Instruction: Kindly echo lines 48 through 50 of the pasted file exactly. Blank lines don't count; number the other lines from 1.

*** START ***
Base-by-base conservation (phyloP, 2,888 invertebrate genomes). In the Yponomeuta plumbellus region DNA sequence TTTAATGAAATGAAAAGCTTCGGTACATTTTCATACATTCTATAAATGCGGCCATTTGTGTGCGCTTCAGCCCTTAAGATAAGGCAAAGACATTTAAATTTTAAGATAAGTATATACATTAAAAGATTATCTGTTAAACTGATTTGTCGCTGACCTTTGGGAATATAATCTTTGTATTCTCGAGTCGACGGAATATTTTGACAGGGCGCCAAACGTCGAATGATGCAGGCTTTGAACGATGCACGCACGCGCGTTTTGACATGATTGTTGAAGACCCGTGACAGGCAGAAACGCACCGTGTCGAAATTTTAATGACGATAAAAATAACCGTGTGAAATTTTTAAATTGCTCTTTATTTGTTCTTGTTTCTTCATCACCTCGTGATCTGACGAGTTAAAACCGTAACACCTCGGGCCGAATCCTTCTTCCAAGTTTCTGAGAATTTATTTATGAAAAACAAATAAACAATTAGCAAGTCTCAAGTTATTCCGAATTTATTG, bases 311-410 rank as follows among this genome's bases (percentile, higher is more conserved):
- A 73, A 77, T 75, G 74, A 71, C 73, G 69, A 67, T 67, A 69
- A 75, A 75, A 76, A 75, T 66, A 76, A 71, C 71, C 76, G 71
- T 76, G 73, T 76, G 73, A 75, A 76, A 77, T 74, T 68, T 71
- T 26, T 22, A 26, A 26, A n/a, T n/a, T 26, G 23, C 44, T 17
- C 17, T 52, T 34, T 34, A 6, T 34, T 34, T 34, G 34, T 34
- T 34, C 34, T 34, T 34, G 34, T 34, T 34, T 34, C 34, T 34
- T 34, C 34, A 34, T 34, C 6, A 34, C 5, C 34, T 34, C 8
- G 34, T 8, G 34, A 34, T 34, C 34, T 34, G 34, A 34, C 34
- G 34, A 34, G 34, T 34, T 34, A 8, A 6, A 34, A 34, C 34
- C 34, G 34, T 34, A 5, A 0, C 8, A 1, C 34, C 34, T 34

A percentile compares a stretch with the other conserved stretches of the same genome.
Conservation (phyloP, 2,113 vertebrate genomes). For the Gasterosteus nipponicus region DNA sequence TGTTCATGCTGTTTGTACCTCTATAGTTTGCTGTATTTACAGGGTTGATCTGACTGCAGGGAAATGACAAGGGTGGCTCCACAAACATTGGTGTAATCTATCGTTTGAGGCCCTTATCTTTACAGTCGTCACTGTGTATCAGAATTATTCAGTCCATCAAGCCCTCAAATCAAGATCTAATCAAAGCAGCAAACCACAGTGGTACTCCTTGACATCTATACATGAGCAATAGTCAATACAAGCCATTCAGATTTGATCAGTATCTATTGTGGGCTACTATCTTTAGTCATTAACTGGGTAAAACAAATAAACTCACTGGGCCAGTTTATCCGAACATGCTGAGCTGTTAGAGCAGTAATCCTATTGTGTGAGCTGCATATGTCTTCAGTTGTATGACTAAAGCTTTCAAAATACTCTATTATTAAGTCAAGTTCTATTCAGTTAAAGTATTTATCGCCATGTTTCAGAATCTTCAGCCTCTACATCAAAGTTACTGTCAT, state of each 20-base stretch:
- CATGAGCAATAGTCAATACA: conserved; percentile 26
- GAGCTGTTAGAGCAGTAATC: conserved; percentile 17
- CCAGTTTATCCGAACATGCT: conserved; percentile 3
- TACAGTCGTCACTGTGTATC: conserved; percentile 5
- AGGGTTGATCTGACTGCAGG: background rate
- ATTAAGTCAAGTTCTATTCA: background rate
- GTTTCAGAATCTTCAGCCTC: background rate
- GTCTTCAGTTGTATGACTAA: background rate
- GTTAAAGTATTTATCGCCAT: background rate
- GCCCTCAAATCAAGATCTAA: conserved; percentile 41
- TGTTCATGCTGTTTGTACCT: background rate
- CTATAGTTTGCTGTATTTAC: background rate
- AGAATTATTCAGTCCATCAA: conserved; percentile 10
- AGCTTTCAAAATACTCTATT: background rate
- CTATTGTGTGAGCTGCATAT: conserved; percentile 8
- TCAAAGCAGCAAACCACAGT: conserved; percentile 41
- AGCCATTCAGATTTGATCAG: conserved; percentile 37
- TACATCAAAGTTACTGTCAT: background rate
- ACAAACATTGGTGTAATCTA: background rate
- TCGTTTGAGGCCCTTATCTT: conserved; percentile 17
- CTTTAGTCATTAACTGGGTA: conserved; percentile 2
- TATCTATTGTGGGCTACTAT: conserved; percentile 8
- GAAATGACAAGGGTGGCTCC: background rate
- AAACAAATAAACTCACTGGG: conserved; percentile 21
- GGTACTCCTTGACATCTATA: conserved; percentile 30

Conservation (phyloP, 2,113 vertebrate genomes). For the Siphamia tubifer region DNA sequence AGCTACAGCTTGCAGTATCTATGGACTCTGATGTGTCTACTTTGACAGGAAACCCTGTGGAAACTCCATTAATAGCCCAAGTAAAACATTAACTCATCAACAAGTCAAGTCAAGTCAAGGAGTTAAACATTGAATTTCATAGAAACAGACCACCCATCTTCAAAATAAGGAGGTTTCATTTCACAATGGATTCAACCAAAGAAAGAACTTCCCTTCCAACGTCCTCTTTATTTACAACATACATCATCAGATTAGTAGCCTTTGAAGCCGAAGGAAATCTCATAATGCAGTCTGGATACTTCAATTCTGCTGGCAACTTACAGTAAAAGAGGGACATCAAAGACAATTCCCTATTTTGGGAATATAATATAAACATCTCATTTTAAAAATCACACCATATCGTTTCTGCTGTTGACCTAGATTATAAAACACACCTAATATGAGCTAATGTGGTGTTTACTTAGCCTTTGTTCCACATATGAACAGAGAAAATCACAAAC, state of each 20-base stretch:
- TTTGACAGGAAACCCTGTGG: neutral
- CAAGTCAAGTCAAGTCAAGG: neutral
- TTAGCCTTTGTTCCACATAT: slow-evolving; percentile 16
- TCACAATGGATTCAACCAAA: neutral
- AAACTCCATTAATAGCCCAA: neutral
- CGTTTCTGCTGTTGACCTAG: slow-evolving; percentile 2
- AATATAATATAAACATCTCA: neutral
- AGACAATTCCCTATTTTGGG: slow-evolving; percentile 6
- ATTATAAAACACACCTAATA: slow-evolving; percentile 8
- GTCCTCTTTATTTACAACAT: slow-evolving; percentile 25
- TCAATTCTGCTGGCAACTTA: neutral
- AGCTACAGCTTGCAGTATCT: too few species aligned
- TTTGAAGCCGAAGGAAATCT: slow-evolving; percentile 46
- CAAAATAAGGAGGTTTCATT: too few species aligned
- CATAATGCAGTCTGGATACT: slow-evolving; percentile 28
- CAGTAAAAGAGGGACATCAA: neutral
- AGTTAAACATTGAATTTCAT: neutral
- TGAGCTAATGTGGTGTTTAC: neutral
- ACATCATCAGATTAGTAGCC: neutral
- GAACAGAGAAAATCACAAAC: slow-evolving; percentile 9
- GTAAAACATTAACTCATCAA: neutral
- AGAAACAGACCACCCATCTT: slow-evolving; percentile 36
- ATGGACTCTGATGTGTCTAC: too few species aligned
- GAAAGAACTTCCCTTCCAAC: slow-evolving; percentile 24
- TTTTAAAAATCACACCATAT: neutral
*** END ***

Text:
- ATTATAAAACACACCTAATA: slow-evolving; percentile 8
- GTCCTCTTTATTTACAACAT: slow-evolving; percentile 25
- TCAATTCTGCTGGCAACTTA: neutral